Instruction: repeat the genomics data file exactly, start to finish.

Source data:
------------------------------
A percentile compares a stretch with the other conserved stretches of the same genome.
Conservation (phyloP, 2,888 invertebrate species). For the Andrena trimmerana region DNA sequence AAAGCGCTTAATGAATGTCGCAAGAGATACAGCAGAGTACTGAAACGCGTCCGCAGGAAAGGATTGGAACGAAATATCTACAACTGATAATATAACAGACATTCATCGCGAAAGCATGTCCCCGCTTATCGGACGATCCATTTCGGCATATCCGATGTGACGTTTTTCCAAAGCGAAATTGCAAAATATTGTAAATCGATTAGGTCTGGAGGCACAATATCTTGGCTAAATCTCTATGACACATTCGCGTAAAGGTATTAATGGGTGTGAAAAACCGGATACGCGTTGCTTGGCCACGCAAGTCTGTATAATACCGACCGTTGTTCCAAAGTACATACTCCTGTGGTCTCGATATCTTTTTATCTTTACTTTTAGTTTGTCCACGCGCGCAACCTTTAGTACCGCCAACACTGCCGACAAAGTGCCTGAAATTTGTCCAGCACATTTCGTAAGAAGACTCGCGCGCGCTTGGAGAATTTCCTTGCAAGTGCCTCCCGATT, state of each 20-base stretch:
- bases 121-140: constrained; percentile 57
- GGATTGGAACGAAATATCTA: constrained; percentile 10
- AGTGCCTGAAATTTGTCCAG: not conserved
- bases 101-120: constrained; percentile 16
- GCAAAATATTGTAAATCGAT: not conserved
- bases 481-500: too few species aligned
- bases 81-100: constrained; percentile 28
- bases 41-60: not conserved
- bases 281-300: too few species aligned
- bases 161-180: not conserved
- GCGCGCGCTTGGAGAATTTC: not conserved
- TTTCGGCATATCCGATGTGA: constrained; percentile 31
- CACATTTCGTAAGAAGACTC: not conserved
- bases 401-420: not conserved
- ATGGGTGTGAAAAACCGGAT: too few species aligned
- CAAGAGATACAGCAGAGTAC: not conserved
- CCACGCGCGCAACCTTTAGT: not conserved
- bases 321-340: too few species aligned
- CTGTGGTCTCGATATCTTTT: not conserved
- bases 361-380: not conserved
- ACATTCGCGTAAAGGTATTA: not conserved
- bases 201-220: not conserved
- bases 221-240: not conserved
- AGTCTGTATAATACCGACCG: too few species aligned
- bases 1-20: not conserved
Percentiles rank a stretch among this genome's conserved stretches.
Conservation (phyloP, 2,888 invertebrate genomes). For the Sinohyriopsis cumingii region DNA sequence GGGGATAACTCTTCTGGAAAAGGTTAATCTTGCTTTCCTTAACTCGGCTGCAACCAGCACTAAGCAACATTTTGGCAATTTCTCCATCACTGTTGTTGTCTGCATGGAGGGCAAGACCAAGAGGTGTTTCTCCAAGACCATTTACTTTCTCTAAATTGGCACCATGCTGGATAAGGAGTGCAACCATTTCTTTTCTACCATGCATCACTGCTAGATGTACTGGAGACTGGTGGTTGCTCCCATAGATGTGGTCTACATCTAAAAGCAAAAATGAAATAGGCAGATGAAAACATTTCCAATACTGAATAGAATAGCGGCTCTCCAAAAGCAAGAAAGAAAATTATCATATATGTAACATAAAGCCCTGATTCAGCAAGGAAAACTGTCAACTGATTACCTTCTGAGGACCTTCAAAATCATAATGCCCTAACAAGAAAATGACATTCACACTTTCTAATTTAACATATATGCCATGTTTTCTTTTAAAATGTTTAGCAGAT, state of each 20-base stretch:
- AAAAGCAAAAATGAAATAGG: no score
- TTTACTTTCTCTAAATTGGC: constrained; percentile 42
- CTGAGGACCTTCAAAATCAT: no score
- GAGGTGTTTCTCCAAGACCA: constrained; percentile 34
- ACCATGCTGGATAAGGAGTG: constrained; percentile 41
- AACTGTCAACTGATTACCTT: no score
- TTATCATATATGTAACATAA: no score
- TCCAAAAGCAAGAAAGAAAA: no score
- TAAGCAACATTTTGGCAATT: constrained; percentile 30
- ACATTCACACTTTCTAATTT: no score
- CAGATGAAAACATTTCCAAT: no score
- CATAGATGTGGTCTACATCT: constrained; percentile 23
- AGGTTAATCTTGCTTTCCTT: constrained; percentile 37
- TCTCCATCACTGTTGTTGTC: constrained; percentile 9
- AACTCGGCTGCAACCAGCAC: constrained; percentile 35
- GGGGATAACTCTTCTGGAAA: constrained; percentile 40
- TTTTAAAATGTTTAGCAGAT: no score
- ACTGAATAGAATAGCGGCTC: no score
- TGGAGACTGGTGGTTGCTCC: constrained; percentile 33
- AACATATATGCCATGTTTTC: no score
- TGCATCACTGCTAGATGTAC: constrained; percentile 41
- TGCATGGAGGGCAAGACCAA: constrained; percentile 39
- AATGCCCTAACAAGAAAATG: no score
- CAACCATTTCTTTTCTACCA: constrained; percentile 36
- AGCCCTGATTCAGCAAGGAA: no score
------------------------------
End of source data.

A percentile compares a stretch with the other conserved stretches of the same genome.
Conservation (phyloP, 2,888 invertebrate species). For the Andrena trimmerana region DNA sequence AAAGCGCTTAATGAATGTCGCAAGAGATACAGCAGAGTACTGAAACGCGTCCGCAGGAAAGGATTGGAACGAAATATCTACAACTGATAATATAACAGACATTCATCGCGAAAGCATGTCCCCGCTTATCGGACGATCCATTTCGGCATATCCGATGTGACGTTTTTCCAAAGCGAAATTGCAAAATATTGTAAATCGATTAGGTCTGGAGGCACAATATCTTGGCTAAATCTCTATGACACATTCGCGTAAAGGTATTAATGGGTGTGAAAAACCGGATACGCGTTGCTTGGCCACGCAAGTCTGTATAATACCGACCGTTGTTCCAAAGTACATACTCCTGTGGTCTCGATATCTTTTTATCTTTACTTTTAGTTTGTCCACGCGCGCAACCTTTAGTACCGCCAACACTGCCGACAAAGTGCCTGAAATTTGTCCAGCACATTTCGTAAGAAGACTCGCGCGCGCTTGGAGAATTTCCTTGCAAGTGCCTCCCGATT, state of each 20-base stretch:
- bases 121-140: constrained; percentile 57
- GGATTGGAACGAAATATCTA: constrained; percentile 10
- AGTGCCTGAAATTTGTCCAG: not conserved
- bases 101-120: constrained; percentile 16
- GCAAAATATTGTAAATCGAT: not conserved
- bases 481-500: too few species aligned
- bases 81-100: constrained; percentile 28
- bases 41-60: not conserved
- bases 281-300: too few species aligned
- bases 161-180: not conserved
- GCGCGCGCTTGGAGAATTTC: not conserved
- TTTCGGCATATCCGATGTGA: constrained; percentile 31
- CACATTTCGTAAGAAGACTC: not conserved
- bases 401-420: not conserved
- ATGGGTGTGAAAAACCGGAT: too few species aligned
- CAAGAGATACAGCAGAGTAC: not conserved
- CCACGCGCGCAACCTTTAGT: not conserved
- bases 321-340: too few species aligned
- CTGTGGTCTCGATATCTTTT: not conserved
- bases 361-380: not conserved
- ACATTCGCGTAAAGGTATTA: not conserved
- bases 201-220: not conserved
- bases 221-240: not conserved
- AGTCTGTATAATACCGACCG: too few species aligned
- bases 1-20: not conserved
Percentiles rank a stretch among this genome's conserved stretches.
Conservation (phyloP, 2,888 invertebrate genomes). For the Sinohyriopsis cumingii region DNA sequence GGGGATAACTCTTCTGGAAAAGGTTAATCTTGCTTTCCTTAACTCGGCTGCAACCAGCACTAAGCAACATTTTGGCAATTTCTCCATCACTGTTGTTGTCTGCATGGAGGGCAAGACCAAGAGGTGTTTCTCCAAGACCATTTACTTTCTCTAAATTGGCACCATGCTGGATAAGGAGTGCAACCATTTCTTTTCTACCATGCATCACTGCTAGATGTACTGGAGACTGGTGGTTGCTCCCATAGATGTGGTCTACATCTAAAAGCAAAAATGAAATAGGCAGATGAAAACATTTCCAATACTGAATAGAATAGCGGCTCTCCAAAAGCAAGAAAGAAAATTATCATATATGTAACATAAAGCCCTGATTCAGCAAGGAAAACTGTCAACTGATTACCTTCTGAGGACCTTCAAAATCATAATGCCCTAACAAGAAAATGACATTCACACTTTCTAATTTAACATATATGCCATGTTTTCTTTTAAAATGTTTAGCAGAT, state of each 20-base stretch:
- AAAAGCAAAAATGAAATAGG: no score
- TTTACTTTCTCTAAATTGGC: constrained; percentile 42
- CTGAGGACCTTCAAAATCAT: no score
- GAGGTGTTTCTCCAAGACCA: constrained; percentile 34
- ACCATGCTGGATAAGGAGTG: constrained; percentile 41
- AACTGTCAACTGATTACCTT: no score
- TTATCATATATGTAACATAA: no score
- TCCAAAAGCAAGAAAGAAAA: no score
- TAAGCAACATTTTGGCAATT: constrained; percentile 30
- ACATTCACACTTTCTAATTT: no score
- CAGATGAAAACATTTCCAAT: no score
- CATAGATGTGGTCTACATCT: constrained; percentile 23
- AGGTTAATCTTGCTTTCCTT: constrained; percentile 37
- TCTCCATCACTGTTGTTGTC: constrained; percentile 9
- AACTCGGCTGCAACCAGCAC: constrained; percentile 35
- GGGGATAACTCTTCTGGAAA: constrained; percentile 40
- TTTTAAAATGTTTAGCAGAT: no score
- ACTGAATAGAATAGCGGCTC: no score
- TGGAGACTGGTGGTTGCTCC: constrained; percentile 33
- AACATATATGCCATGTTTTC: no score
- TGCATCACTGCTAGATGTAC: constrained; percentile 41
- TGCATGGAGGGCAAGACCAA: constrained; percentile 39
- AATGCCCTAACAAGAAAATG: no score
- CAACCATTTCTTTTCTACCA: constrained; percentile 36
- AGCCCTGATTCAGCAAGGAA: no score